Revisiting Joseph Smith’s Novel History | Joseph F. Martin | Catholic World Report
The underestimation of the divide between Mormonism and mainstream Christianity
It is safe to say that when the Mormons built a fantastic, six-spired, gleaming Mormon Temple outside of Washington, DC in 1974, not too many East Coasters were familiar with the Church of Jesus Christ of Latter-Day Saints (LDS) story. I recall gawking at the temple during a drive, as my brother’s Catholic friend knowingly intoned that the gold figure topping the tallest spire represented the angel Gabriel blowing his trumpet at the end of the world. To my then-Methodist ears that sounded appealingly Evangelical. And of course it was entirely wrong. But it was typical of how most people approached Mormonism, interpreting their encounters with LDS believers with the assumption that they shared a common Christian vocabulary and frame of reference with the group, which, while maybe a bit separatist, had to be essentially like all the other “denominations.”
In the years since, thanks to Mormonism’s exponential growth and our accelerated media culture, the LDS church has become far less of a mystery in many ways. Stories of Joseph Smith’s vision and his digging up golden plates from which he translated The Book of Mormon—essentially an Incan reimagining of the New Testament—as well as Brigham Young’s trek across the Rockies have become just another chapter in American lore. Mormons tend to be outstanding people, salt of the earth—and with Western culture rapidly secularizing, many Christians now are advocating that the LDS are actually separated, albeit peculiarly so, brethren.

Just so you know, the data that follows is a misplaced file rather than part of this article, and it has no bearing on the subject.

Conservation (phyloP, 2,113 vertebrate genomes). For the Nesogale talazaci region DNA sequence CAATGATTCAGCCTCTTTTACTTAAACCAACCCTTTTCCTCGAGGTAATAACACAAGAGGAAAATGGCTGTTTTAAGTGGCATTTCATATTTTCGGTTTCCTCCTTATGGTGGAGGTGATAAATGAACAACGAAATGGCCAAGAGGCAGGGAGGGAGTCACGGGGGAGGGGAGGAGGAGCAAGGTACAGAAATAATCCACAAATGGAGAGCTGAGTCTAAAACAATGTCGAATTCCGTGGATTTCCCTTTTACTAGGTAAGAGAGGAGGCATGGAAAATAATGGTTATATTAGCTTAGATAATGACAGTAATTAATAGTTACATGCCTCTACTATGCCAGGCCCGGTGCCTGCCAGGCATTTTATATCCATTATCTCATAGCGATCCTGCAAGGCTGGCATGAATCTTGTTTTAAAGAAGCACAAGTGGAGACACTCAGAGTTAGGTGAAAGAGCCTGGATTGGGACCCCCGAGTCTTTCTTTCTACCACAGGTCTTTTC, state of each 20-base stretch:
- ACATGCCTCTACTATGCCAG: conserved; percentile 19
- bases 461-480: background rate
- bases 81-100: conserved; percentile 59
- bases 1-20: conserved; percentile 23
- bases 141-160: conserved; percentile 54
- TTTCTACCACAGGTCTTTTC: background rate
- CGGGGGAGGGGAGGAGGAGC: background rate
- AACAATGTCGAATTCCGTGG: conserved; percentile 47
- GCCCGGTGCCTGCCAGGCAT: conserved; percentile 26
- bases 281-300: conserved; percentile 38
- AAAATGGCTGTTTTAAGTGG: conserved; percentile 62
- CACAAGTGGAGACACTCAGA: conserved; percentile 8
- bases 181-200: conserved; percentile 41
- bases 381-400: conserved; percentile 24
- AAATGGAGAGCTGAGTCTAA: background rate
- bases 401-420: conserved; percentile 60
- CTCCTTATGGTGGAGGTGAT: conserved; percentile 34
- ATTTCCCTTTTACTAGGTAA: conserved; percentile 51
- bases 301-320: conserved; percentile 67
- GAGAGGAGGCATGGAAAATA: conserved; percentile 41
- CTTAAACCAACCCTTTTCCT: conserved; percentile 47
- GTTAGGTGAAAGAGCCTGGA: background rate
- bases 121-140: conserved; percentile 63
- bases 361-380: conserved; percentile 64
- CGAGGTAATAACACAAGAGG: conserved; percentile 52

This seems to be the take of Stephen Webb. In a fascinating piece for First Things (Feb. 2012), titled “Mormonism Obsessed with Christ,” he says that for a large part of his teaching career, he did not try to hide his condescension towards Mormonism. But, Webb writes, “I have come to repent of this view, and not just because I came to my senses about how wrong it is to be rude toward somebody else’s faith. I changed my mind because I came to realize just how deeply Christ-centered Mormonism is.” Concerning The Book of Mormon, he says that while it is “lackluster,”
it is dull precisely because it is all about Jesus. There are many characters in this book, but they change as little as the plot. Nobody stands out but him. “And we talk of Christ, we rejoice in Christ, we preach of Christ, we prophesy of Christ, and we write according to our prophecies, that our children may know to what source they may look for a remission of their sins” (2 Nephi 25:26). … Every page of the book prepares the way for its stunning climax, which is a literal appearance of Jesus to the ancient peoples of America.
He concludes: “The Book of Mormon raises a question for Christians. Can you believe too much about Jesus? Can you go too far in conceiving his glory? Let me answer that question by posing another. Isn’t the whole point of affirming his divinity the idea that one can never say enough about him? And if Smith’s stories are not true, aren’t they more like exaggerations or embellishments than outright slander and deceit?”